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Poverty and Politics

According to a story in the Associated Press, “the ranks of America’s poor are on track to climb to levels unseen in nearly half a century.” The story goes on to say that poverty, which is closely tied to joblessness, “is spreading at record levels across many groups.” (The most recent poverty rates are from 2010; Census figures for 2011 will be released this fall.)

According to demographers:

  • Poverty will remain above the pre-recession level of 12.5 percent for many more years. Several predicted that peak poverty levels — 15 percent to 16 percent — will last at least until 2014.
  • Suburban poverty, already at a record level of 11.8 percent, will increase again in 2011.
  • Part-time or underemployed workers, who saw a record 15 percent poverty in 2010, will rise to a new high.
  • Child poverty will increase from its 22 percent level in 2010.

As the election nears — it is now less than 100 days away — the issue of poverty in America will hopefully play a somewhat more central role. It’s perfectly appropriate for candidates of both parties, and at all levels, to focus on the plight of the middle class. But while the effects of the Great Recession, combined with the worst recovery on record, have taken their toll on every strata in American society, it is the poor who suffer disproportionately. (I understand that the definition of poor is subjective and that what qualifies as poor in America qualifies as extravagant wealth in, say, parts of Africa.)

When he was the director of the Office of National Drug Control Policy, William Bennett — in pointing out that illegal drugs inflicted more harm on the underclass than any other group — used an earthquake that shook California in 1989 to make this point. Few people knew that the earthquake that hit the Bay area was more powerful than the one that hit Mexico City a few years earlier. Why? Because the casualties were much higher and the overall damage was much worse in Mexico City. The reason, Bennett said, is that when the earth shakes, the devastation often depends less on the magnitude of the quake than on the stability of the structure on which you stand.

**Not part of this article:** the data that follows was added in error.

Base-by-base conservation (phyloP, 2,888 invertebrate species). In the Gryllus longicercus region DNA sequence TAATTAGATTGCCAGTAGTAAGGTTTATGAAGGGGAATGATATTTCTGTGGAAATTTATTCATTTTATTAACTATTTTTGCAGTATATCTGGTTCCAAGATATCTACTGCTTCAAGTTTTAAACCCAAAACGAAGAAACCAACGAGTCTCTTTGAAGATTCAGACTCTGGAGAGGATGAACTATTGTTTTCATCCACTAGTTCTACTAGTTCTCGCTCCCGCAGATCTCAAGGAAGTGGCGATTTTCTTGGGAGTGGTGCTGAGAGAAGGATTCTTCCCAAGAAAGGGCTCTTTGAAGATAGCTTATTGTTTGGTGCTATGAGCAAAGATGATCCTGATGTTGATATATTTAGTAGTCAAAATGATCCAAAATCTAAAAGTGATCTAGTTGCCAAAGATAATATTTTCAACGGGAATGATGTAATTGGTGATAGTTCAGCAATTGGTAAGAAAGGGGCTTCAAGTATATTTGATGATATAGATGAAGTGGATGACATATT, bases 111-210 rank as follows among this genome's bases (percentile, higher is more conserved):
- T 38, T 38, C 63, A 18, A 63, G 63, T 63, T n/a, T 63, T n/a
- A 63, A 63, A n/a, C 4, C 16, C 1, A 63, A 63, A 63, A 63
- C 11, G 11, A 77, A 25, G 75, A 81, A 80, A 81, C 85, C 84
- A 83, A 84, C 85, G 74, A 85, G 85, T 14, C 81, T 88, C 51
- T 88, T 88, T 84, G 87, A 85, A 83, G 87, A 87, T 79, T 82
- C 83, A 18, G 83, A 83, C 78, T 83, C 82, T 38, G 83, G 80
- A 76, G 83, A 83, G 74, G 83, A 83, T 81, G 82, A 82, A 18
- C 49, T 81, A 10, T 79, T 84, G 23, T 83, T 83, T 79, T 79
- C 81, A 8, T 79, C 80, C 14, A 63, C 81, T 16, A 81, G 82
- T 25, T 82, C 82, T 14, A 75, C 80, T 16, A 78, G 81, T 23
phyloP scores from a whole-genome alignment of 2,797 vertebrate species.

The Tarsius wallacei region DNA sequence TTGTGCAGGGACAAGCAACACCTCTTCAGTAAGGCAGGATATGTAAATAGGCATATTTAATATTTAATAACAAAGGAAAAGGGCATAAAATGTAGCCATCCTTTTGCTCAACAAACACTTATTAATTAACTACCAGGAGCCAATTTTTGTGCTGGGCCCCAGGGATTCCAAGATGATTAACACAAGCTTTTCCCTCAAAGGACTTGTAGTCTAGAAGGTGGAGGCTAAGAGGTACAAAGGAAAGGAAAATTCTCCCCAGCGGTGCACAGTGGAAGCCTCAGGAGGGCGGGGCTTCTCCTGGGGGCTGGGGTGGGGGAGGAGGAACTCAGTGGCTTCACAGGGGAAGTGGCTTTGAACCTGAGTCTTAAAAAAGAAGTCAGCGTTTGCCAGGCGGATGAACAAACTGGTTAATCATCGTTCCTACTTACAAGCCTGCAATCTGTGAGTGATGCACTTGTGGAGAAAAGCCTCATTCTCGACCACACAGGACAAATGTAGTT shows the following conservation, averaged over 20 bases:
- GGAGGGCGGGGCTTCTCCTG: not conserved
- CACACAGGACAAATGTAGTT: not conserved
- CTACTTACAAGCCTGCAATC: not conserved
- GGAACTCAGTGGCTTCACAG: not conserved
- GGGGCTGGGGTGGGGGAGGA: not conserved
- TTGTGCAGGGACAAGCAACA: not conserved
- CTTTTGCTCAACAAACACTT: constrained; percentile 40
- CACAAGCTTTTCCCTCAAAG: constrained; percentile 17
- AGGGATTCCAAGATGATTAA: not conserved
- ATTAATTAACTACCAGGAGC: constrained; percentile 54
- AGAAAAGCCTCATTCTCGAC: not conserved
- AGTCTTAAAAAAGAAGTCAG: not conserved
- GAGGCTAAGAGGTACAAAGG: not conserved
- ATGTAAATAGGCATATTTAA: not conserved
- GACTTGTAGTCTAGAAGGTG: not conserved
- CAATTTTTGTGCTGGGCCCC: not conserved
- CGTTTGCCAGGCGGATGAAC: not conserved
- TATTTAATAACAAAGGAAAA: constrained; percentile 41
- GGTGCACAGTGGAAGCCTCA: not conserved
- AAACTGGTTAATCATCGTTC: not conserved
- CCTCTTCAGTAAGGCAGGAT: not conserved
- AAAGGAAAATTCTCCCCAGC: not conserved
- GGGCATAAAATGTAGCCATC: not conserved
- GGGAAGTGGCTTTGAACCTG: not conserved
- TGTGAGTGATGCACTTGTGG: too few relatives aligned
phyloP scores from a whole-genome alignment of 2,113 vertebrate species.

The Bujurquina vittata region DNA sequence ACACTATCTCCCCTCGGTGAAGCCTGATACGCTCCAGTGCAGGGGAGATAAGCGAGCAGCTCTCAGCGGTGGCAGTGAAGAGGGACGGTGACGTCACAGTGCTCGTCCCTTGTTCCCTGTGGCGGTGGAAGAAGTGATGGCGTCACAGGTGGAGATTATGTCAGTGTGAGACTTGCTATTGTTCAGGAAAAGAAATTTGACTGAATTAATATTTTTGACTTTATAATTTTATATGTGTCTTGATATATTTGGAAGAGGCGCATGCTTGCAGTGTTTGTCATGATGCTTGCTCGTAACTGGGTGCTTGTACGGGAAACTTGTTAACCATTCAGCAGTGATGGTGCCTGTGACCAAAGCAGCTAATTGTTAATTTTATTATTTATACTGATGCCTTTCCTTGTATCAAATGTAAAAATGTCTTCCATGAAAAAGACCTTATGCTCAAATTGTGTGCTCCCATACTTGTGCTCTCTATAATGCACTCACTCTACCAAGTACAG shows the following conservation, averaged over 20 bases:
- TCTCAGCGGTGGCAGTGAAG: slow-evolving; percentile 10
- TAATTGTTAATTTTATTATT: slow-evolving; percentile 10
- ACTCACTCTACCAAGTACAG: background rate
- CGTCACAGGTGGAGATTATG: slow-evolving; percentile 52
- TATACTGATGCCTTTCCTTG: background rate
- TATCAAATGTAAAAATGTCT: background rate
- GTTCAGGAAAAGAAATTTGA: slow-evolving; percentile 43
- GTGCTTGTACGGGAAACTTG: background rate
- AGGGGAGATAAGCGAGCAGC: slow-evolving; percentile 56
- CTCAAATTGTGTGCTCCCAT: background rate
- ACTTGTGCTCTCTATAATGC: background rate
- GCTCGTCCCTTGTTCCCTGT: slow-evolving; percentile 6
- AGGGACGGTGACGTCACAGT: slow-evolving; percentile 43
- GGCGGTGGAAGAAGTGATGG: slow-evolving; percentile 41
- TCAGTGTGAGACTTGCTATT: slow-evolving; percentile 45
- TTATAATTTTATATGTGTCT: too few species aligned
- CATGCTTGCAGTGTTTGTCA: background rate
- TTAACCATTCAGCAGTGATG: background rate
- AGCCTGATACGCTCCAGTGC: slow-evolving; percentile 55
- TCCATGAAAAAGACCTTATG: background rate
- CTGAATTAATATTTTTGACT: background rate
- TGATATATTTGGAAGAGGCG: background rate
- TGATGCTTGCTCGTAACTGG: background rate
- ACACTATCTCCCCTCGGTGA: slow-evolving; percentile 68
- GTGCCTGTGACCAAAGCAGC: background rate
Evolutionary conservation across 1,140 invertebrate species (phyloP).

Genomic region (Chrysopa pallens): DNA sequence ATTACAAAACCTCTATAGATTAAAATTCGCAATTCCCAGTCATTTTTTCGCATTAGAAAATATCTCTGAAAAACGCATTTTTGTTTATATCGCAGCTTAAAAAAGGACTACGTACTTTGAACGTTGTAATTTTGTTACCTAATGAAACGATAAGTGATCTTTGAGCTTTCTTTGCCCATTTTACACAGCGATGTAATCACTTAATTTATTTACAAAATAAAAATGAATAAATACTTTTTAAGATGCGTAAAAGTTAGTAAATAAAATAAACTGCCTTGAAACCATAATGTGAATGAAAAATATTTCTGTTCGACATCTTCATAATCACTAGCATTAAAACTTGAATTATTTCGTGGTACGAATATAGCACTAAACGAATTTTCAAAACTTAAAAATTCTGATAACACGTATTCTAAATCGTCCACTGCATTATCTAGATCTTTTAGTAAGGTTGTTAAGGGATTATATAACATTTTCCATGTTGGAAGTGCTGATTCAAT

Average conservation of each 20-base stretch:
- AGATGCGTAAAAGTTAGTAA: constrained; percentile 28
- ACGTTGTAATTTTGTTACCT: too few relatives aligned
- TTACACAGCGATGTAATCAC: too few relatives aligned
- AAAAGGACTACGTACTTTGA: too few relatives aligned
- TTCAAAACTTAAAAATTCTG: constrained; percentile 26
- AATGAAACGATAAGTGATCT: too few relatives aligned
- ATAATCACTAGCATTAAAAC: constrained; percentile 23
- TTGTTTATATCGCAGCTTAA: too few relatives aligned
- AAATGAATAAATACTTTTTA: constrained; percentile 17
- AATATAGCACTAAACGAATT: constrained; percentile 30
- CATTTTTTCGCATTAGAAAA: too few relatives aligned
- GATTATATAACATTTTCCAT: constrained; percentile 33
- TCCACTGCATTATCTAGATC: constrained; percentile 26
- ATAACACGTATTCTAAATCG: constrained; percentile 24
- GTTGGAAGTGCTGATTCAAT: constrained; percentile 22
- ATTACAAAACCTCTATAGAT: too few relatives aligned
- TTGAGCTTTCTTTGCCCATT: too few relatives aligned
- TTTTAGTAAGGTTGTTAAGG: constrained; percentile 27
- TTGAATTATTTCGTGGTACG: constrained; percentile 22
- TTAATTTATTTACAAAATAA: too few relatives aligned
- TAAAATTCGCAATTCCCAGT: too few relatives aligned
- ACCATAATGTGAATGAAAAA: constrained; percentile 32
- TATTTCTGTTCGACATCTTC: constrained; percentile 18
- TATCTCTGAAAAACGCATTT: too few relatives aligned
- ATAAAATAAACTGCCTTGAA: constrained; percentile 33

As a general matter, the wealthy have more stable structures than the middle class, and the middle class have more stable structures than the poor. I’m not arguing that the poor ought to occupy all or even most of the attention of the political class. But those in the shadows of society should become an object of all of our attention.

A decent society, including its political leadership, should be judged in part on how well we treat the weak and the disadvantaged. That isn’t the only criterion that should be used, but it ought to matter. And so as the election draws near, the American people should judge those running for public office based in some measure on who has the best plan to assist the poor in terms of their material well-being and in helping equip them to lead lives of independence, achievement, and dignity. I’m one of those who believe that conservative policies – in economics, education, welfare, crime, and heath care, as well as in strengthening civil society and our mediating institutions — offer the greatest hope and opportunity to those who are most marginalized.

Here’s the thing, though: conservatives have to make that case. No one else will.


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